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Laboratory Investigation on the Permeability of Coal during Primary and Enhanced Coalbed Methane Production

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Laboratory Investigation on the Permeability of Coal during Primary and Enhanced Coalbed Methane Production 2016-10-25T11:54:33+00:00


Laboratory Investigation on the Permeability of Coal during Primary and Enhanced Coalbed Methane Production

Guo, R., Mannhardt, K. and Kantzas, A.

DOI: 10.2118/2007-042
CIM 2007-042 presented at the 58th Annual Technical Meeting of the Petroleum Society (Canadian International Petroleum Conference) held in Calgary, June 12-14, 2007;
J. Can. Pet. Tech., 47(10), 2008, Pages 27-32


Coalbed Methane (CBM) has grown into an important natural gas resource in North America in recent decades. The economical development of CBM heavily relies on coal permeability. The coal permeability is provided through a network of coal cleats and natural fractures. It is greatly affected by the confining stresses and the coal matrix response during gas adsorption and desorption in primary and enhanced recovery processes. This paper is focused on a laboratory investigation of coal permeability variability with different operating parameters.

Core flood experiments in coal have been conducted with methane production and methane displacement by CO 2. The permeability to different gases (CH 4, CO 2) under equilibrium conditions was measured at different confining stresses. The coal permeability to helium, which was reported in previous work, provides a comparison baseline. The permeability of a coal core to gases shows a strong dependence on net confining pressure, and exhibits strong hysteresis. The CH 4 permeability is relatively smaller than the corresponding He permeability demonstrating a swelling effect of coal by CH 4. The adverse effect of CO 2 on coal permeability is also shown. The paper focuses on the experimental results obtained to date.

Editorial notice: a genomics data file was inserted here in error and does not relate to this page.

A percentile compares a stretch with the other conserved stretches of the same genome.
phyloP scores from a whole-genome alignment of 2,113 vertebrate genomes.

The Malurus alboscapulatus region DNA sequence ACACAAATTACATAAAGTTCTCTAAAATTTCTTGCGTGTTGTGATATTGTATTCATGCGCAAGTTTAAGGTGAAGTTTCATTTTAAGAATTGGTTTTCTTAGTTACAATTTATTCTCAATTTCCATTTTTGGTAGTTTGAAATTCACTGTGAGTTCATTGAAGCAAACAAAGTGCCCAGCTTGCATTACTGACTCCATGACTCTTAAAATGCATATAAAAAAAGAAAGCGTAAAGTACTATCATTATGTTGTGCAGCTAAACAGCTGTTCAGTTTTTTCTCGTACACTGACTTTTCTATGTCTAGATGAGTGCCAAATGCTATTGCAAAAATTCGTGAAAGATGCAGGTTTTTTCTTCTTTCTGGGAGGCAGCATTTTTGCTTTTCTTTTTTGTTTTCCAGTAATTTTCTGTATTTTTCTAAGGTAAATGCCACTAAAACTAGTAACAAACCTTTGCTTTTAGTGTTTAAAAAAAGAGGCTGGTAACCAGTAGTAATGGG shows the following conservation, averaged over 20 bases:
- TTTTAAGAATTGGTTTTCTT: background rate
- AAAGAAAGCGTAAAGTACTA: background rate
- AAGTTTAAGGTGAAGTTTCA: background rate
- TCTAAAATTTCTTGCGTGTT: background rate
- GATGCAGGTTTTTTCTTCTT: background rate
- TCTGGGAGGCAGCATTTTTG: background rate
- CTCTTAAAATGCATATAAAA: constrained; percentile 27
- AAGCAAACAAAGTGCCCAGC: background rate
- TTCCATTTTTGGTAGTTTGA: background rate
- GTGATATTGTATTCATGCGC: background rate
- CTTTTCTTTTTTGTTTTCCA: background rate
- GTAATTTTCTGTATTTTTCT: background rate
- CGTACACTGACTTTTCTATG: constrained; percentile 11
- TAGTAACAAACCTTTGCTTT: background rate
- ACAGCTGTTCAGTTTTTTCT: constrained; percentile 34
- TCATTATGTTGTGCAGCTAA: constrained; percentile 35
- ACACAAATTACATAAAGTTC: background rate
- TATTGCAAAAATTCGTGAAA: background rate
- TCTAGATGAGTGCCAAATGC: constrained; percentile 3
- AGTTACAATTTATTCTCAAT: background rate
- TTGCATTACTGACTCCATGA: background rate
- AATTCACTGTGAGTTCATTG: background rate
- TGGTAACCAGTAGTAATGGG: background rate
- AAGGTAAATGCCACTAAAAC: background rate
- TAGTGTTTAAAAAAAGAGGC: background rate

Coalbed methane (CBM) is an unconventional natural gas resource that gains increasing worldwide attention. Using CO 2 for enhanced CBM production or using coal beds for CO 2 sequestration has also received intense research interest in recent years. CO 2 has been proven to have more than twice the affinity to coal than CH 4 (1). Limited studies have shown the concept of CO 2-ECBM to be technically viable. However the mechanisms have not been studied in detail.

Permeability of coal is recognized as the most important parameter controlling CBM and ECBM (enhanced CBM) production. Coal cleats are responsible for the permeability of coal. Flow through the cleats is dominated by Darcy flow that relates flow rate to permeability and pressure gradient (2). Methane is the major component of the coalbed gas. Measuring coal permeability to methane is crucial for evaluating CBM production rate. When injecting CO 2 into the coalbeds in the ECBM production, the interaction of coal with dense CO 2 can be inferred from the permeability changes. Measuring coal permeability to CO 2 is the fundamental step to investigate the CO 2-ECBM process and potential of CO 2 sequestration.

Measuring meaningful coal permeability is more difficult than measuring reservoir rock permeability. Only a limited number of research groups have measured the permeability of coal by core flooding, and have pointed out some of the associated difficulties (3), (4), (5) . Permeability is provided to coal by the cleats and depends on cleat orientation, spacing, and aperture. The coal matrix swells and shrinks during adsorption and desorption of gases (6), (7) . As reservoir pressure is depleted, the net stress due to overburden increases, leading to closure of the cleats. At the same time, gas desorption causes coal matrix shrinkage, which leads to cleat opening. Different gases adsorb on coal to different degrees and are expected to cause different degrees of swelling or shrinkage.

A full version of this paper is available on OnePetro Online.

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